Internet Defeats Piracy Bills

The Editorial Board

This Winter Term, you didn’t need to be on campus, in the country, or even tuned into the news to witness the beginnings of events that stand to have far-reaching implications for Oberlin students. You just needed to want to Google something or look up a Wikipedia article on Jan. 18.

That day, several major websites “blacklisted” themselves to let their sentiments be known as Congress considered enacting stringent new online intellectual property protections, the Stop Online Piracy Act in the House of Representatives and the Preventing Real Online Threats to Economic Creativity and Theft of Intellectual Property Act in the Senate — otherwise known as SOPA and PIPA. Thanks to slick informational videos shared by our computer- and politics-savvy friends using social media, many of us are already familiar with the major criticisms of the legislation. In case the details are a little shaky, here’s a brief recap.

SOPA, introduced by Texas Representative Lamar Smith, would have required that any Internet service provider linking to any site around the world that contains a breach of U.S. copyright, when ordered to do so, “shall take…measures designed to prevent access by its subscribers located within the United States to the foreign infringing site (or portion thereof).” It’s that “portion thereof” that is the rub for the bill’s opponents. They say that the provision would allow the government to shut down sites that contained so little, for example, as one “infringing” link in a comment on one thread, one clip of a music video spliced into a YouTube collage. PIPA, the Senate’s version of the bill, marks the legislation’s primary targets as sites with “no significant use other than…reproduction, distribution, or public performance of copyrighted works.”

Proponents of the bills point to the fact that they are supported by the U.S. Chamber of Commerce, the Recording Industry Association of America, and the Motion Picture Association of America, the implication being that the laws are good for U.S. culture and entertainment businesses. Yet the bill’s opponents fear that these laws would turn the discretion to decide what sites would be given cease-and-desist orders, and what counts as a website having “significant use,” to the U.S. Attorney General and Department of Justice, under guidelines written in vague language that betray a Congressional understanding of the Internet that is, frankly, out of touch.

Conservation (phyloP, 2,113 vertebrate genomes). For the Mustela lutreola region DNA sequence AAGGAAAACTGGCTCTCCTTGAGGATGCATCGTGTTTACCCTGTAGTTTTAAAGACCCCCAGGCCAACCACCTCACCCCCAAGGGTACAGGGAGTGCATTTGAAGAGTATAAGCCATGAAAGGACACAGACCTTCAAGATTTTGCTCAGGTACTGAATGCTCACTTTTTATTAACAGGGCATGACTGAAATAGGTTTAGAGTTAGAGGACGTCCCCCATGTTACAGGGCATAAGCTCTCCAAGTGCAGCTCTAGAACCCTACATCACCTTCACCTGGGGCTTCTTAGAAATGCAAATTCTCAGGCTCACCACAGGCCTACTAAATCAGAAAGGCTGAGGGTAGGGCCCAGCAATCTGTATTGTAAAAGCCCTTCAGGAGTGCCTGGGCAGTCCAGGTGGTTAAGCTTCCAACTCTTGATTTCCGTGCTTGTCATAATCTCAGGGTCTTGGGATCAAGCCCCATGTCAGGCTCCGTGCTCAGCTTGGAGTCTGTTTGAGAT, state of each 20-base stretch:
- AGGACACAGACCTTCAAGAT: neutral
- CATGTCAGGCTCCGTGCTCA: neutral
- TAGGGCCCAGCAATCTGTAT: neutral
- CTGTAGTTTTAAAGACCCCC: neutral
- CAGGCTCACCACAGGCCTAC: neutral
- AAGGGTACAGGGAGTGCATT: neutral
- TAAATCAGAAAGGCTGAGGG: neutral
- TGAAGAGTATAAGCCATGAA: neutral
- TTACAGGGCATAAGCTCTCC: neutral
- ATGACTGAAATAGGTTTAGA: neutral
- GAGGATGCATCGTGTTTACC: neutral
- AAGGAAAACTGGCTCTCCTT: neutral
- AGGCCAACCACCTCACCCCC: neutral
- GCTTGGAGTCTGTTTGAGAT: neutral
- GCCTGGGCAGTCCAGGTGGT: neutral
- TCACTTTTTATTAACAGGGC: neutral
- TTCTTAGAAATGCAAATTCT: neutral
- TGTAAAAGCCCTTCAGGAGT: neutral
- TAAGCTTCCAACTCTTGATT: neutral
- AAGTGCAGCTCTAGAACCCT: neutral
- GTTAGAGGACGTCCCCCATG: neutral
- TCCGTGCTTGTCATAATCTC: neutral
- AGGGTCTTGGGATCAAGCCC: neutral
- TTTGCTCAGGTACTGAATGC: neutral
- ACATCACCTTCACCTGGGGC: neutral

A note on Congress: The average age of the current members is 56.7 years. These men (and small scattering of women) spent their formative youths in a time when Hollywood was the producer of movies, when American culture was all that mattered on the world stage. While many older Americans may possess technological savvy, the more prevalent outlook is evident in former Senator Ted Stevens’ (R-AK) infamous remarks on net neutrality describing the Internet as a “a series of tubes,” a somewhat puzzling viewpoint for the chairman of the Senate Committee on Commerce, Science and Transportation.

The day of the online protest, a new bill called the Online Protection and Enforcement of Digital Trade (OPEN) Act was introduced in the House. (Isn’t the timing on this stuff remarkable? It’s as if there were an instantaneous worldwide communications network out there that allowed people to quote and link to each other’s ideas and plans using high-traffic forums for free speech.) OPEN is designed to have a similarly chilling effect on online piracy, without resorting to methods of Internet censorship we condemn when used by authoritarian governments like China and Iran. The next day saw a coordinated international sting against the file-sharing website Megaupload, making it clear to anybody with a working brain that the legal framework against piracy isn’t exactly defenseless, and SOPA and PIPA soon stalled in Congress and have since been tabled.

The most exciting aspects of this whole fracas were undeniably the massive scale of the online protests and the speed with which they brought the bills’ progress to a halt. With a little assist from some of our most popular websites, the online community was able to rise up as one and crush legislation supported by powerful interest groups and lobbyists by sheer weight of numbers. If this same energy can be channeled into other political causes with widespread public support (campaign finance regulation? lobbying reform?), Congressional sponsors of SOPA and PIPA may have just awakened a sleeping giant.